Image from Theocracy of the Pale
Dr. William Chapman ran a school for boys in the early 1800's in a building that was the forerunner to Andulasia College in Bensalem, Bucks County. He did a good job relating to his students, but not so well with his missus.
She and a lover - some tales say it was a Spanish vagabond, others say a student - had an affair, and in 1831 decided that three was a crowd. So they poisoned the doc with arsenic.
They might have gotten away with it, too, except they poured the evidence into the dirt outside and the ducks got into it. They starting dying, which led into an investigation. It's a sign of the times that a person could suddenly croak without question, but when fowl play was suspected...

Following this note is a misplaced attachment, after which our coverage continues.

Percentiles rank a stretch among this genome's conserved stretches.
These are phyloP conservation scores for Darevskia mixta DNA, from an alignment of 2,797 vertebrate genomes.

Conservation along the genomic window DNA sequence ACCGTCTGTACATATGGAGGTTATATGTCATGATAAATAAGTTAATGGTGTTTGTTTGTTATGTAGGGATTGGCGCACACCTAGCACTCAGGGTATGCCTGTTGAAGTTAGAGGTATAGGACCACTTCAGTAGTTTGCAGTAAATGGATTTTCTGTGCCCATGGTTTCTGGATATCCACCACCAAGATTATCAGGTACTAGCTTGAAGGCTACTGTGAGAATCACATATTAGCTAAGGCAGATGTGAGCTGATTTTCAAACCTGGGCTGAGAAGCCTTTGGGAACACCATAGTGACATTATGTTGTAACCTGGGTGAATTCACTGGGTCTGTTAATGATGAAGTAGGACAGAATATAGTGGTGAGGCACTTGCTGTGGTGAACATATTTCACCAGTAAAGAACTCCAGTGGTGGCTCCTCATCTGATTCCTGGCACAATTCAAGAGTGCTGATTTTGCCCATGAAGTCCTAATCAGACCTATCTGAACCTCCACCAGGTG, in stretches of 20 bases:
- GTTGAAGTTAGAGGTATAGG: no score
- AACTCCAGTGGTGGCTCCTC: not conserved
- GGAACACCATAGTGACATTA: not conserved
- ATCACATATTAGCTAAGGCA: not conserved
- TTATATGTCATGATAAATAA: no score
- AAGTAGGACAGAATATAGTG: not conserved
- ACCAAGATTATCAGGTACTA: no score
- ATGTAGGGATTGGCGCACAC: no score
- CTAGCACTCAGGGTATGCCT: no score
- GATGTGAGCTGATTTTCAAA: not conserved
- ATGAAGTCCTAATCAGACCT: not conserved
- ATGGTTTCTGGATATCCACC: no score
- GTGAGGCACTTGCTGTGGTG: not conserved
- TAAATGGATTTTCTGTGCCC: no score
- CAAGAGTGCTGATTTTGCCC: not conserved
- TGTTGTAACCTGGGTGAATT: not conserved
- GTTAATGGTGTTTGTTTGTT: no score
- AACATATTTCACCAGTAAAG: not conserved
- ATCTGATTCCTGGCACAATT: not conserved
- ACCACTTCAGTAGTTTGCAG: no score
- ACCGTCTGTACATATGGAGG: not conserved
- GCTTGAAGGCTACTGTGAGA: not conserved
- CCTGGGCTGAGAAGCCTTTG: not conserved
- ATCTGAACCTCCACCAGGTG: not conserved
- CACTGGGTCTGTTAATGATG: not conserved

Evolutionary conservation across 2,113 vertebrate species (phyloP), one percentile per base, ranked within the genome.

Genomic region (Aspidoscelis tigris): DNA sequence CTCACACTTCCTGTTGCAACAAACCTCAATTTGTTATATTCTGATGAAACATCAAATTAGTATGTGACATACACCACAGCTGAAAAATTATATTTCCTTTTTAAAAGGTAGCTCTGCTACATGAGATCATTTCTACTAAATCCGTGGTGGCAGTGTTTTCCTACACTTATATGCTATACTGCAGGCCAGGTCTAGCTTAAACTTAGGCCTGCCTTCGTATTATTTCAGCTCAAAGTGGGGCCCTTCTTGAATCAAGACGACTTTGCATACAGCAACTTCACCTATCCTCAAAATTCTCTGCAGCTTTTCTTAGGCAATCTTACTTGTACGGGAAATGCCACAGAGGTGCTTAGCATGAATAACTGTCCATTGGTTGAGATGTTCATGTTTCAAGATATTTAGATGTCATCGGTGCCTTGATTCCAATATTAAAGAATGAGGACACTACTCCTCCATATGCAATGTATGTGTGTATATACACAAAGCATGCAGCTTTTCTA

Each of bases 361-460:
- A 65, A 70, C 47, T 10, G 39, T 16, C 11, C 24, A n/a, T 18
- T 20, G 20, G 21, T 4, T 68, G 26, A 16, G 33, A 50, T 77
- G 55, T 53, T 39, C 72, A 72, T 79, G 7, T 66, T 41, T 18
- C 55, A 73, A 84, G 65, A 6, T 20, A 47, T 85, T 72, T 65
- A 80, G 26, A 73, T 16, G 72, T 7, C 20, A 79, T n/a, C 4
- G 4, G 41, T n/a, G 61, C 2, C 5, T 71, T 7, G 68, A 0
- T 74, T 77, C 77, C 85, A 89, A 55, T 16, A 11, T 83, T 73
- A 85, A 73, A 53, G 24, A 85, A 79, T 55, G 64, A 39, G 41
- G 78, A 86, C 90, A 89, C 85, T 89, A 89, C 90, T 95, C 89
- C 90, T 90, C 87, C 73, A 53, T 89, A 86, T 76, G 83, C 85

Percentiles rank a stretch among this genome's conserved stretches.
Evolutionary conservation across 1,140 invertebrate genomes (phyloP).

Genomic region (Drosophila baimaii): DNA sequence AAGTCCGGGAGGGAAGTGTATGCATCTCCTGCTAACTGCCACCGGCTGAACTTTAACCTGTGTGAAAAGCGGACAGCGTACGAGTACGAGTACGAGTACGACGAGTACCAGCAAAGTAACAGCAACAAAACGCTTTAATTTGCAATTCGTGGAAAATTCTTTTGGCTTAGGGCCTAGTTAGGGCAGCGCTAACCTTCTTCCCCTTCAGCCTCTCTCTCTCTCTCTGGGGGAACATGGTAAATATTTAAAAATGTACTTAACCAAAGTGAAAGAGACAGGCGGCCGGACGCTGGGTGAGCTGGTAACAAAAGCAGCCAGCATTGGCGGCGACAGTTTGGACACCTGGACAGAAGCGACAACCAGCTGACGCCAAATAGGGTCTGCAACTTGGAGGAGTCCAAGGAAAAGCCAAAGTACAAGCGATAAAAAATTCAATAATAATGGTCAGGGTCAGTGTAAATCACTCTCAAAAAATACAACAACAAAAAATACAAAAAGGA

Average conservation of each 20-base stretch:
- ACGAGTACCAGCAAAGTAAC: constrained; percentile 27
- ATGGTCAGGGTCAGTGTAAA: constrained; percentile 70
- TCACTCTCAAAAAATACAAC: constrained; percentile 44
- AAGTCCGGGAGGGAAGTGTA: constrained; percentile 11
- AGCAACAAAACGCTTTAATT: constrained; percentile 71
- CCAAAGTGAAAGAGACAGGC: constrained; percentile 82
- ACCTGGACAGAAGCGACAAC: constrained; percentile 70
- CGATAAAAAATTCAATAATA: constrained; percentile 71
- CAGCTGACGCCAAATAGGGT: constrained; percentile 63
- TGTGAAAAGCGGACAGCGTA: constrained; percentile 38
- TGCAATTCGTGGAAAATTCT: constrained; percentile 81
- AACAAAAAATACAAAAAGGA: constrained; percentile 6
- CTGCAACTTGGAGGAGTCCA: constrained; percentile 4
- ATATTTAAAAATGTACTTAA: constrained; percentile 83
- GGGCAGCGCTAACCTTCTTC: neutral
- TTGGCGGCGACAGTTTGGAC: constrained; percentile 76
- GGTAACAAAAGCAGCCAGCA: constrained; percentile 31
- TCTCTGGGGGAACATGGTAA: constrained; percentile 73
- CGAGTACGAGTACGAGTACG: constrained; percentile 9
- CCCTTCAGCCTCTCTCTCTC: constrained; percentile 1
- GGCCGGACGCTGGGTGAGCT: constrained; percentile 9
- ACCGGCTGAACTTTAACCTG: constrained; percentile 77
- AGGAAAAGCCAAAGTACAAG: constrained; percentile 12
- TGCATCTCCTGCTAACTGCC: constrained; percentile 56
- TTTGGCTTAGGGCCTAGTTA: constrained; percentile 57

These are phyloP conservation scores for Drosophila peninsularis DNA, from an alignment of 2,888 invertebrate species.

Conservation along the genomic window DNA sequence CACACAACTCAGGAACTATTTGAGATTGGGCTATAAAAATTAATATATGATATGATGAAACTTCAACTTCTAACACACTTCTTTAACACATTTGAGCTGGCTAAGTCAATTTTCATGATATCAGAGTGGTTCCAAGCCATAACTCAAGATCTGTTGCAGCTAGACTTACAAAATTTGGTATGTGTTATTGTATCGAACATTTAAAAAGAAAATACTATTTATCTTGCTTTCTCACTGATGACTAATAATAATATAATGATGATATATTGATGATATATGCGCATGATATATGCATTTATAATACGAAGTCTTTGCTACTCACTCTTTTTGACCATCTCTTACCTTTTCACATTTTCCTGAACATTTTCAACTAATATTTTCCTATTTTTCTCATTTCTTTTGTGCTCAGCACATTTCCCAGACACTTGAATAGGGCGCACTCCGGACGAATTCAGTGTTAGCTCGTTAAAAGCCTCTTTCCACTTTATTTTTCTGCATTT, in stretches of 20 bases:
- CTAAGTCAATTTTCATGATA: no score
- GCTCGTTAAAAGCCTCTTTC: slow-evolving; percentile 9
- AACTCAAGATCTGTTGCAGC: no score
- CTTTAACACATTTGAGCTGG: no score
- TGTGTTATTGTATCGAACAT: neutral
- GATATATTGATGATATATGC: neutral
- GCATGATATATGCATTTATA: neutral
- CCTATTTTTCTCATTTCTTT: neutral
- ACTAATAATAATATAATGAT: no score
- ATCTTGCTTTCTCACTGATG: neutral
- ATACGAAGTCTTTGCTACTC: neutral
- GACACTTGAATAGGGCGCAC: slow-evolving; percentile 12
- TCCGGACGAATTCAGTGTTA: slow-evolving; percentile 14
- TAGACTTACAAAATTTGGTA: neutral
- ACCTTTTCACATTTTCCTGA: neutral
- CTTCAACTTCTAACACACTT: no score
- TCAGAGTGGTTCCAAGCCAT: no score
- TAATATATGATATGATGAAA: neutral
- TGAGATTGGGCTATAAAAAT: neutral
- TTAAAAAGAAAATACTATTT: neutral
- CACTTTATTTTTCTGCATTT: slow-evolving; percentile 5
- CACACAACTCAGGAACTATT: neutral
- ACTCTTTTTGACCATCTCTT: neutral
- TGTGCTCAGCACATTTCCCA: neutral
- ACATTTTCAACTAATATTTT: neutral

At any rate, the guy was hung, although Mrs. Bowman finangled her way out of the mess. The building eventually became a boarding house, and that's where the ghost story begins.
A lawyer named Horace W. Eshback was sleeping when a glow woke him up. To his dismay, he saw a head and torso - no legs - with a white mantle wrapped around it floating by his bed. In a bit of a panic, he said "What do you want?" to the spook.
Wrong question. It's response was to punch him in the mouth and then explode! It's ghostly remains dissipated through the ceiling. Must have been quite a wallop. The glow gradually diminished, and Eshback woke up with a fat lip.
Was it the shade of one of the Chapman's? The hung Romeo? Or perhaps a spirit of one of the nameless souls that called the school/boarding house home? Tough to tell, although if you're in the area and spot a legless spook, don't give it any lip, unless you want yours fattened.
The wooden structure is long gone now, as is its pugnacious phantom, replaced by St. Charles Borromeo Church. Read all about the eerie encounter in the December 4, 1886 NY Times.